Hard Bodies: Hollywood Masculinity in the Reagan Era

Hard Bodies: Hollywood Masculinity in the Reagan Era

by Susan Jeffords
     
 

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Hard Bodies is about Ronald Reagan, Robert Bly, "America," Rambo, Dirty Harry, national identity, and individual manhood. By linking blockbuster Hollywood films of the 1980s to Ronald Reagan and his image, Susan Jeffords explores the links between masculinity and U.S. identity and how their images changed during that decade. Her book powerfully

Overview

Hard Bodies is about Ronald Reagan, Robert Bly, "America," Rambo, Dirty Harry, national identity, and individual manhood. By linking blockbuster Hollywood films of the 1980s to Ronald Reagan and his image, Susan Jeffords explores the links between masculinity and U.S. identity and how their images changed during that decade. Her book powerfully defines a distinctly ideological period in the renegotiation of masculinity in the post-Vietnam era. As Jeffords perceptively notes, Reagan was most effective at constructing and promoting his own image. His election in 1980 and his landslide re-election in 1984 offered politicians and the film industry some insight into "what audiences want to see." Audiences—and constituencies—were looking for characters who stood up for individualism, liberty, anti-governmentalism, militarism, and who embodied a kind of mythic heroism. The administration in Washington and Hollywood filmmakers sensed and tried to fill that need. Jeffords describes how movies meshed inextricably with Reagan's life as he cast himself as a hero and influenced the country to believe the same script. Invoking Clint Eastwood in his speeches and treating scenes from movies as if they were real, Reagan played on his image in order to link popular and national narratives. Hollywood returned the compliment.

Through her illuminating and detailed analyses of both the Reagan presidency and many blockbuster movies, Jeffords provides a scenario within which the successes of the New Right and the Reagan presidency can begin to be understood: she both encourages an understanding of how this complicity functioned and provides a framework within which to respond to the New Right's methods and arguments. Rambo, Lethal Weapon, Die Hard, Robocop, Back to the Future, Star Wars, the Indiana Jones series, Mississippi Burning, Rain Man, Batman, and Unforgiven are among the films she discusses. In her closing chapter, she suggests the direction that masculinity is taking in the 1990s.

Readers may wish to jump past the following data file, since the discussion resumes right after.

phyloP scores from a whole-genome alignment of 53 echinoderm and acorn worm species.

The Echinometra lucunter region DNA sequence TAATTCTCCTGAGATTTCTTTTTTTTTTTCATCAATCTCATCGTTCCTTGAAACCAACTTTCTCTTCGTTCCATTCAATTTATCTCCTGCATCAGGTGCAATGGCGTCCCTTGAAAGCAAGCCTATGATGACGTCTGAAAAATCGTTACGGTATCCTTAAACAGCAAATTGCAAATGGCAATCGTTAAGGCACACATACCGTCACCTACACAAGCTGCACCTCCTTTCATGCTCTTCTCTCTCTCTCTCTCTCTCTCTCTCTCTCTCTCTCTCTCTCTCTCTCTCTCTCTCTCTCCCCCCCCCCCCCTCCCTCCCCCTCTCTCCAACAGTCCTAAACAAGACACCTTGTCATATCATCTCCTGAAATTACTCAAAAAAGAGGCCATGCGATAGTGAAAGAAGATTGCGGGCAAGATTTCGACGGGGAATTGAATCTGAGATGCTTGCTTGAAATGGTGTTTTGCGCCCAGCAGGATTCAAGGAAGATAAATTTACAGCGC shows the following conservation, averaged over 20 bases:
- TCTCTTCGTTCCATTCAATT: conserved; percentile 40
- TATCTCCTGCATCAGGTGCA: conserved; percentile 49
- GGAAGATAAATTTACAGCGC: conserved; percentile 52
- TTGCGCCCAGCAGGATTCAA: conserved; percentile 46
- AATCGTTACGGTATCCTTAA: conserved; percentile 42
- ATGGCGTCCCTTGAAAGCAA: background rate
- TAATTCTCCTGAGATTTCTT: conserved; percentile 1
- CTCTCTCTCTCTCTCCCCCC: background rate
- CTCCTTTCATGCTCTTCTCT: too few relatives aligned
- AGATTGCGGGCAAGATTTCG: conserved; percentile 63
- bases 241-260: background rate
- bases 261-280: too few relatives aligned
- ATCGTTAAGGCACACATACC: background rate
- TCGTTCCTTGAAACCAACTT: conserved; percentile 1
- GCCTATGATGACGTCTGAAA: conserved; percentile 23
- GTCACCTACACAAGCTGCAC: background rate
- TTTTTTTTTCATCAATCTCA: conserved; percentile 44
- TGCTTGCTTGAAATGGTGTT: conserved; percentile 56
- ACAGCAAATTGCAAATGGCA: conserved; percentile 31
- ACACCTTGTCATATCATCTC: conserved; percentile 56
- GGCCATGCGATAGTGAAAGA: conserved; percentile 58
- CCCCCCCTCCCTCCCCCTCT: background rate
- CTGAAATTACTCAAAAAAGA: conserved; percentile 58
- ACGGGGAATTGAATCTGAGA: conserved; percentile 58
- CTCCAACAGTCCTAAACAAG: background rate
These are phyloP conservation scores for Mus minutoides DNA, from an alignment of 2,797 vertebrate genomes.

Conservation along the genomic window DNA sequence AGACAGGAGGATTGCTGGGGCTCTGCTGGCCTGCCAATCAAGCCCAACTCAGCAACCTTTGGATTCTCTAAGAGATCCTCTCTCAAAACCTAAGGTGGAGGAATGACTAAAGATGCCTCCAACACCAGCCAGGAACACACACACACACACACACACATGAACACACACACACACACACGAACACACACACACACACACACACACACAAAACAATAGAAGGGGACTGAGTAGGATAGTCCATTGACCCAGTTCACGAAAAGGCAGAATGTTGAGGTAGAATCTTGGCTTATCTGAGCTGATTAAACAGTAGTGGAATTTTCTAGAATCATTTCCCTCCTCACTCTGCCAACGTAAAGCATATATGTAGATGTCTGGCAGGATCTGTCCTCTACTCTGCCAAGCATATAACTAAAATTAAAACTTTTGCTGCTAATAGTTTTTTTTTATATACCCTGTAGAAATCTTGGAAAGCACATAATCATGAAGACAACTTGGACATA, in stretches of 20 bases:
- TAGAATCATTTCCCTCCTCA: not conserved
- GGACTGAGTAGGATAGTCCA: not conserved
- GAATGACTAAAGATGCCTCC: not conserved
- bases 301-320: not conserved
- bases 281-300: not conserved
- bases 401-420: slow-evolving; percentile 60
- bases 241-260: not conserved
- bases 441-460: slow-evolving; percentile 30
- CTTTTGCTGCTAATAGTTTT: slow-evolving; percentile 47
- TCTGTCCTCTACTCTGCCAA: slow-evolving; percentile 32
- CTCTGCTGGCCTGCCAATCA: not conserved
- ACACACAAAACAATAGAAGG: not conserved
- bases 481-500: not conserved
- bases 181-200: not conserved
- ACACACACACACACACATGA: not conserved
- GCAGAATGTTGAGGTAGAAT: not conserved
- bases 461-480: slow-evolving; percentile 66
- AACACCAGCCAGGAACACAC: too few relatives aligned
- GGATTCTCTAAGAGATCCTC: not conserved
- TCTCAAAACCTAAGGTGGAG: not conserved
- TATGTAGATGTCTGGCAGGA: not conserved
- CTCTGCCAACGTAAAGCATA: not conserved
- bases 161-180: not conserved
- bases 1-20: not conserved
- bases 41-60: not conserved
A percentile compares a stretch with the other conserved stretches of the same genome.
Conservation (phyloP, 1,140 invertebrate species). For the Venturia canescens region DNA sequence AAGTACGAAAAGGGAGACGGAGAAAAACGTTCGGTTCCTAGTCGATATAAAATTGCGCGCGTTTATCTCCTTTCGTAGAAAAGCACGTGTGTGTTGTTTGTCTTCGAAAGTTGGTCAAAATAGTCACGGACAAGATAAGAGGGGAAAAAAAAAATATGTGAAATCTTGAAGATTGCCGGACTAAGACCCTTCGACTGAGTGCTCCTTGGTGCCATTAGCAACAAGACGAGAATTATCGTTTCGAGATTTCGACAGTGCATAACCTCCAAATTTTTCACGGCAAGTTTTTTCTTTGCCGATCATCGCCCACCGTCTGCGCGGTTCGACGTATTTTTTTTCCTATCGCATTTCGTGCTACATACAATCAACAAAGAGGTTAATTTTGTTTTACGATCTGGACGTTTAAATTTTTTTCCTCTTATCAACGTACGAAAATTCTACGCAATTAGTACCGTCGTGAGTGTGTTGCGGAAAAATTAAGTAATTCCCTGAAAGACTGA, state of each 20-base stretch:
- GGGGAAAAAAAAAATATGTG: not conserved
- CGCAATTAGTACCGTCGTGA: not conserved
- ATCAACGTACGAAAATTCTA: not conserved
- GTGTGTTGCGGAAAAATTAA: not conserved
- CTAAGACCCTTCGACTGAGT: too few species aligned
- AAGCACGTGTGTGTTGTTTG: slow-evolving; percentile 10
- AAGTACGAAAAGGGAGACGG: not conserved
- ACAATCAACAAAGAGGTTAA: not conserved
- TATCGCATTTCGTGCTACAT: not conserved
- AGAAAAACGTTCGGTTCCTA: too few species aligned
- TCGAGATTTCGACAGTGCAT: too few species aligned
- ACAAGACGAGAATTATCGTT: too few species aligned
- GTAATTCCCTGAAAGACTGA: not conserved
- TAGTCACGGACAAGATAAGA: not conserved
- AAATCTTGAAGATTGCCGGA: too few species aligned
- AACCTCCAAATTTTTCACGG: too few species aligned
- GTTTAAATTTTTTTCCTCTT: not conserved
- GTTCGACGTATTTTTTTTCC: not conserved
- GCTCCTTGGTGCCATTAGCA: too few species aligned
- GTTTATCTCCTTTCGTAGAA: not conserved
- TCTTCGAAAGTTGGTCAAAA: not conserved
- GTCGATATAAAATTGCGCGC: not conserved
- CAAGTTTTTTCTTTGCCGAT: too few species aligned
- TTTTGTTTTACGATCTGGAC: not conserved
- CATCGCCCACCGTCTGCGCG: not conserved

Editorial Reviews

Publishers Weekly - Publisher's Weekly
Offering close and intriguing readings of movies like Rambo and Robocop , Jeffords ( The Remasculinization of America ) entertainingly argues that action films with white male heroes ``portrayed many of the same narratives . . . that made the Reagan Revolution possible.'' While Jeffords acknowledges that many films--like E.T. and Blade Runner --countered the dominant ideology, she defensibly chooses to focus on some of the biggest hits. Thus, she finds links between the ``hard body,'' or macho, militarism of Rambo and Reagan's attacks on Libya and Grenada and suggests that Rambo's wounding implies the possibility of repair and regeneration--i.e., the nation can recover from the wounds of the Carter years. In the late 1980s, she observes, masculine sensitivity replaced machismo; films like Casualties of War suggest that white men can still lead us to justice without the wimpishness of the Carter era. She concludes that Clint Eastwood's Unforgiven signals the current masculine model, an action-oriented idealism that invokes the family to justify foreign intervention. Photos not seen by PW. (Dec.)
Library Journal
The ``Reagan Revolution,'' the author contends, influenced many of the popular action films of the 1980s. The Rambo (1985) , Terminator (1984), and Die Hard (1988) series all featured hard-bodied heroes who singlehandedly fought ``against the bureaucracies that had lost touch with the people.'' The author also examines father-son relationships in the Star Wars (1977) and Back to the Future (1985) series and the ``white men save the day'' approach of Ca sualties of War (1989) and Mississippi Burning (1988). This volume is aimed squarely at an academic audience, which should have fun chewing on its highly debatable connections between political styles and popular entertainment. For most academic collections.-- Thomas Wiener, formerly with ``American Film''

Product Details

ISBN-13:
9780813520032
Publisher:
Rutgers University Press
Publication date:
12/01/1993
Edition description:
New Edition
Pages:
224
Product dimensions:
6.00(w) x 9.00(h) x 0.48(d)

Meet the Author

Susan Jeffords is a professor of English at the University of Washington and director of Women's Studies. She is the author of The Remasculinization of America: Gender and the Vietnam War, and the editor of Seeing Through the Media: The Persian Gulf War (forthcoming, Rutgers University Press).

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